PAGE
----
Who would have thought it? A cuddly toy in the shape of a virus! These cuddly characters are incredibly endearing and educational too. Each one comes with a detailed scientific description and photograph of what he looks like under the microscope, along with medical tips on how to avoid picking up these bugs in daily life. Children seem to be totally fascinated by them, and it really helps when explaining all about why they are feeling poorly. The perfect gift to accompany a Get Well card. Also a brilliant present for medical students, doctors and nurses etc. You will soon understand why they are becoming amazingly popular! Start collecting now.
Facts: In October 1347, the Black Death (then called the Pestilence) arrived in the city of Messina in Sicily. The Plague, which had been raging in Asia had followed the trade routes and stowed away on ships returning from the Black Sea. By 1352, 25 million or a third of Europe's population were dead.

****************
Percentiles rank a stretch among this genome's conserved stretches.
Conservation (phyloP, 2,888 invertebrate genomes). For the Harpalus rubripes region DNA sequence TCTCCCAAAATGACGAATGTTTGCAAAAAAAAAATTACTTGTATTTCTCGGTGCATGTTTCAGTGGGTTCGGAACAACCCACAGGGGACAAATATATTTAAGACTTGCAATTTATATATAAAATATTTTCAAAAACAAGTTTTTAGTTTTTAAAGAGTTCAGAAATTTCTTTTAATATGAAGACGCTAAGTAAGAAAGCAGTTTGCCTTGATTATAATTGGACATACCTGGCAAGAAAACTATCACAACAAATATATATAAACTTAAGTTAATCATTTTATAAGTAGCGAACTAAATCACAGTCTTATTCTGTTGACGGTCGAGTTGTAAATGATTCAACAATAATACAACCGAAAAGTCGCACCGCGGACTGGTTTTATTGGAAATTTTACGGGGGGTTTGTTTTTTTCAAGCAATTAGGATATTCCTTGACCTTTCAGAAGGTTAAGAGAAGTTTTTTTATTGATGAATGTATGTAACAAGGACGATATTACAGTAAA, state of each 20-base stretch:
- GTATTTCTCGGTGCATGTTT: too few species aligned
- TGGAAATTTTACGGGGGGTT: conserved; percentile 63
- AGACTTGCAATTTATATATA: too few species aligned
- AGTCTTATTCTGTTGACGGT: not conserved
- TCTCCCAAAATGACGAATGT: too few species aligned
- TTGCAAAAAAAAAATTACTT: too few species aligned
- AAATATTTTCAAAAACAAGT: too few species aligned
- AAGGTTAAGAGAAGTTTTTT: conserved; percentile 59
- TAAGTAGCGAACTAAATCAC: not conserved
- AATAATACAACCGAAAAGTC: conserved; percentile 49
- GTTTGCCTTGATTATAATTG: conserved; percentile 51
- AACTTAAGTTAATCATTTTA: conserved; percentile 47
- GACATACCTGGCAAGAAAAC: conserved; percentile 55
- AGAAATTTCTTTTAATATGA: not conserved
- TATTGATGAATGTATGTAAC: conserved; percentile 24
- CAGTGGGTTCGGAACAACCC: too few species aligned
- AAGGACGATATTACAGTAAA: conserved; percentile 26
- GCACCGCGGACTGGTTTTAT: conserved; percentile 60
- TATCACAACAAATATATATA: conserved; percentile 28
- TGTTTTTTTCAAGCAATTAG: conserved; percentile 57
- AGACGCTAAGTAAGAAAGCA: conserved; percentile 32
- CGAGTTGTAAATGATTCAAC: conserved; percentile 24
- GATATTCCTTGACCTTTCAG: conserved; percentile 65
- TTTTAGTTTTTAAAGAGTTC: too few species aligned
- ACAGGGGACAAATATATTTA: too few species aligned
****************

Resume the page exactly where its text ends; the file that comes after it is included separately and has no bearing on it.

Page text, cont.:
This was at least the second instance of a cataclysmic plague striking Europe. In 542AD, the plague ravished the Roman Empire of Justinian (and the plague may have been responsible for devastating Athens in 430BC.) During yet another wave of plague in 1894 in Asia, Swiss French bacteriologist named Alexandre Yersin discovered that the Yersinia Pestis bacterium was the devil behind it. (Although some question whether this bacterium was responsible for the Medieval Black Death the spread of which was uncommonly rapid) the consensus is to favour Yersin.
The plague has not been eradicated. But outbreaks today are few and isolated. In addition, there are readily available treatments, including antibiotics Tetracycline (commonly prescribed to teenagers with severe acne.) Nevertheless, it is always possible that antibiotic resistant strains could one day become prevalent and that history could repeat itself again.